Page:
How to Overcome Anxiety…

An anxiety can emerge when we have perceived (or misperceived) some form of challenging event in the past, have not balanced or neutralized it emotionally, and are experiencing its lingering primary, secondary, tertiary or compounded associations that have escalated it into a lingering fear that can be subtly reactivated by many of the not immediately obvious associated stimuli.

It acts as a feedback reminder that we have not balanced out our original perception (or misperception). By balancing or neutralizing this initial emotionally trying perception the cascaded and compounded anxiety can be dissolved. Anxiety is basically a fear. Fear is the assumption that you are about to experience in the future through your senses or imagination, more pain than pleasure, more negative than positive, more disadvantage than advantage, or more support than challenge from someone or something. It arises because of some stored past imbalanced perception or misperception. Any painful perception of the past can initiate a fear of it or something associated with it reoccurring in the future.

If you have ever felt anxious and wondered why this keeps on happening, perhaps you have general anxiety disorder. Dr John Demartini explains this phenomenon

Let me explain anxiety by starting with a story. Let’s say a two-year-old boy is in his living-room with his mother and father. The dad is wearing blue jeans, a white shirt, has brown hair and a mustache. The parents start arguing and a screaming match ensues. The boy doesn’t want to hear it and he doesn’t want to see it. He runs to his room, hides under his bed to protect himself and covers his ears with his hands and a pillow. He closes his eyes and tries to go to sleep to escape the conflict because he feels threatened, and is worried about losing one of his parents. He gradually goes to sleep as the fight calms down. The next morning the dad is off to work before the little boy is up. The mom comes and wakes up the child and they eat breakfast together. Then she takes him shopping to the grocery store.

At the grocery store they come across a friend who is a man about the same age as Dad. He is wearing blue jeans and a white shirt, has brown hair and a mustache. As they approach him, the mom greets him.

The two-year-old does one of two things. He either gets in front of the mom, turns his back to the man and tries to get mom’s attention away from the man, or he gets behind Mom to protect himself (this usually occurs if the dad had previously been aggressive to the child).

The child is disruptive, trying to distract the mom from interacting with the man, who walks off after a brief conversation. The child returns to being calm and playful and the mother goes down another aisle. Two aisles away she runs into another friend. This time it’s a man wearing blue jeans and a yellow shirt, and he has brown hair and a brown moustache. Now the child reacts again – not quite as severely, because this man isn’t wearing exactly what Dad was wearing when he was arguing with Mom. Again the little boy reacts and gets in front or behind the mom and the man walks off.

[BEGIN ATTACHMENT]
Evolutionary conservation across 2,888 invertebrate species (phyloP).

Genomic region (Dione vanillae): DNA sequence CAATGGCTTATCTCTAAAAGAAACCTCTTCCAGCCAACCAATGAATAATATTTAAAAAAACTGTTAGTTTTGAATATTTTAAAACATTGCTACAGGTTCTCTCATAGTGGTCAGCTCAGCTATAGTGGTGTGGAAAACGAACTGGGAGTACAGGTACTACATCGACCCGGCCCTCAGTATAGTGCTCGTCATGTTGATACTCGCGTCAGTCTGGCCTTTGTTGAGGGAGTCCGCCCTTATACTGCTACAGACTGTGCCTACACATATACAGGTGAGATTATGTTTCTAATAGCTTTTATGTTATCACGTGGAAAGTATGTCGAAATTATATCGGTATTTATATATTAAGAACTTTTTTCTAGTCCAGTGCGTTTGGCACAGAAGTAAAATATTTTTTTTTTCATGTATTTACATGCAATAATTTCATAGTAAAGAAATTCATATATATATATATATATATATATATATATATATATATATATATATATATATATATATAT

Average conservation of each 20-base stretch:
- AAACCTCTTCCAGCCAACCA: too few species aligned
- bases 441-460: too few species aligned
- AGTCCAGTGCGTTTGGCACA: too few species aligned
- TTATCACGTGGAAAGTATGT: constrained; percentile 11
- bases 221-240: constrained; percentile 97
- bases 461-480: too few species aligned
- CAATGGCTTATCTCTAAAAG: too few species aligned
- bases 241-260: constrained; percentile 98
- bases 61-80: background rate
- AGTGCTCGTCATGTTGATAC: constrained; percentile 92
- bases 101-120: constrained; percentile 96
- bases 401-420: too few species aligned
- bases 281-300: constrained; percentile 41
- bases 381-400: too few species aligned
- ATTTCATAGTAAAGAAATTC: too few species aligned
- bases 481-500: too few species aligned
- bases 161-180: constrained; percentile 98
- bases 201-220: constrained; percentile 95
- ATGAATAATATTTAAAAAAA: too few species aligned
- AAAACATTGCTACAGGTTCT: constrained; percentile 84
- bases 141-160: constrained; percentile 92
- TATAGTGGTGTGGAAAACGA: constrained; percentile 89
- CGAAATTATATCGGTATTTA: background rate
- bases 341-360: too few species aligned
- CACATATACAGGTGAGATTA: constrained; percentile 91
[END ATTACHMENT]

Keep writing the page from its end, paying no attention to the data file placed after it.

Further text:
They go home, and a week later they go shopping again. This time they run into a man wearing blue jeans and a yellow shirt, with brown hair and no moustache. Two weeks later they go to a restaurant and there’s a man wearing blue jeans, a white shirt, with blonde hair and no mustache. Progressively over the weeks and months to come, a series of men in blue jeans, with different shirts, different hair colour and with or without mustaches initiate varying degrees of emotional reaction from the child because of the original, primary triggers. As the years go by, the child needs glasses early and starts to develop hearing problems. He also develops an anxiety disorder every time he is around men with blue jeans, yellow or white shirts, with or without mustaches, any of the variables that, accumulated together, trigger an anxiety or panic without anything going on.

This is called secondary and tertiary compounding of primary emotional triggers. It can be a childhood initiator, a relationship initiator as a teenager or a social or business-related initiator as an adult – these anxieties can affect anyone.

Any highly charged emotional experience that hasn’t been neutralised can create secondary, tertiary and quaternary associations that can bring back subtle unconscious emotional feelings, affect sensory and motor responses and result in an anxiety panic disorder. The more the compounding, the more unconscious the triggers can become. If secondary, tertiary and quaternary compounding continues, full-blown anxiety can be experienced with very subtle stimuli without even being directly related or even similar to the original trigger. Unless we address the primary initial emotional perceptions and neutralise them or desensitise them, anxiety panic phobias can be a way of life.

If we find the common denominator and thread to all the things that trigger our anxiety, we can trace our associations back to their original sources. They can then be neutralised with quality questions that dissolve the initial charge with the help of the Demartini Method® and then liberate the person from their lifetime of unconsciously triggered phobias and anxieties.

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Author: Dr J Demartini

Author, Leadership and Performance Specialist, Educator, Business Consultant and Founder of the Demartini Institute www.DrDemartini.com

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